White House budget director Mick Mulvaney. (Andrew Harnik/AP)

White House budget director Mick Mulvaney said Thursday that he hopes to use negotiations to keep the government open past April 28 in an effort to force Democrats to back some funding for creating a new wall along the U. S-Mexico border — a risky move that could provoke a spending showdown with congressional Democrats next week.

Mulvaney said the White House would be open to funding some of the Democrats’ priorities — such as paying insurance subsidies under the Affordable Care Act — if Democrats agree to fund some of the more controversial parts of President Trump’s agenda, notably the border wall.

The new request threatens to undermine weeks of negotiations between Republican leaders and Democrats in Congress to pass a stopgap spending bill to avoid a government shutdown. The negotiations so far have excluded talk of the border wall, which Republicans have argued should be taken up later to keep the government open.

“We have our list of priorities,” Mulvaney said at an event hosted by the Institute of International Finance. “We want more money for defense. We want to build a border wall. We want more money for immigration enforcement, law enforcement.”

Mulvaney stopped short of saying that the White House would refuse to sign a spending agreement that does not include those priorities, but he made clear that he expects Democrats to reopen talks. Democrats saw Mulvaney’s comments as evidence that the White House is meddling to undermine what they described as successful, bipartisan talks.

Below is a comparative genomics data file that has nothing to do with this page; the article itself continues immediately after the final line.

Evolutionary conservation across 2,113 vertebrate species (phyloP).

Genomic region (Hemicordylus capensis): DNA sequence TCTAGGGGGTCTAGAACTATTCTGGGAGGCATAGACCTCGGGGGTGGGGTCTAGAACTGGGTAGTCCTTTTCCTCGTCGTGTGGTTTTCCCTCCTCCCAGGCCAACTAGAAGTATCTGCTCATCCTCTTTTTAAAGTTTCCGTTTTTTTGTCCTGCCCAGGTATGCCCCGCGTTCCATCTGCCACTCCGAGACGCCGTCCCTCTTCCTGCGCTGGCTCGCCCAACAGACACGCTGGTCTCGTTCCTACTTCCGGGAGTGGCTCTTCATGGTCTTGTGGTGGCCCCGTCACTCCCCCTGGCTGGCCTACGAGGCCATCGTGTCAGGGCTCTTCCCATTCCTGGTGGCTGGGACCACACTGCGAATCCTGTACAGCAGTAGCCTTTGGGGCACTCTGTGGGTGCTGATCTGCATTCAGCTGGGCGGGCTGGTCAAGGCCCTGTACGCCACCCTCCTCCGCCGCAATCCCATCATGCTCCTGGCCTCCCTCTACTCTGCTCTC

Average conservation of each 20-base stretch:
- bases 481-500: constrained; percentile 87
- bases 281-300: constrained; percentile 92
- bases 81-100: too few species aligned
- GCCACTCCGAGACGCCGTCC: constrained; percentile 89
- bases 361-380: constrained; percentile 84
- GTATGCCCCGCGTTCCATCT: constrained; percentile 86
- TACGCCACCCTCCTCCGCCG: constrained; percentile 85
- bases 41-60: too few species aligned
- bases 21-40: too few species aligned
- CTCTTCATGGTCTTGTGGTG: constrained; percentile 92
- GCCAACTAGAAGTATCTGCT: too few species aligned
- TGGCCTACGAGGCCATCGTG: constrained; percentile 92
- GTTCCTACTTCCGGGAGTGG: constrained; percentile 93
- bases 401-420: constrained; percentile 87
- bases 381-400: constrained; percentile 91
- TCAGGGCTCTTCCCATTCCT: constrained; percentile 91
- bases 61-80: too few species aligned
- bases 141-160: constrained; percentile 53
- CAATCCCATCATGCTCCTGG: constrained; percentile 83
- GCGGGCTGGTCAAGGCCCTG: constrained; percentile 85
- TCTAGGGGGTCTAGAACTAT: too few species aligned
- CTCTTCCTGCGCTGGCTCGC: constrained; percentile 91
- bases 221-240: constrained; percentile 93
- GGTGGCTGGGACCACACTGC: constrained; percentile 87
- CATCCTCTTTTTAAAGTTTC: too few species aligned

“Everything had been moving smoothly until the administration moved in with a heavy hand,” said Matt House, a spokesman for Senate Minority Leader Charles E. Schumer (D-N.Y.). “Not only are Democrats opposed to the wall, there is significant Republican opposition as well.”

Republican leaders and members of the House and Senate appropriations committees had hoped to avoid a spending confrontation early in Trump’s administration by negotiating directly with Democrats, whose votes will be necessary to pass any spending bill. Republicans hold a slim 52-to-48 advantage in the Senate, meaning they will need at least eight Democrats to reach the 60 votes required to pass spending measures in that chamber.

Drew Hammill, a spokesman for House Minority Leader Nancy Pelosi (D-Calif.), said the White House comments make it “more difficult” to reach an agreement, arguing that there is intense opposition to the wall from Democrats in both the House and Senate.

Mulvaney said that the White House is willing to negotiate, but only if Democrats bend on funding the wall.

“If they tell us to pound sand, I think that’s probably a disappointing indicator of where the next four years is going to go,” Mulvaney said. “If they tell us, however, that they recognize that President Trump won an election, and he should get some of his priorities funded for that reason, elections have consequences, as folks who win always like to say.”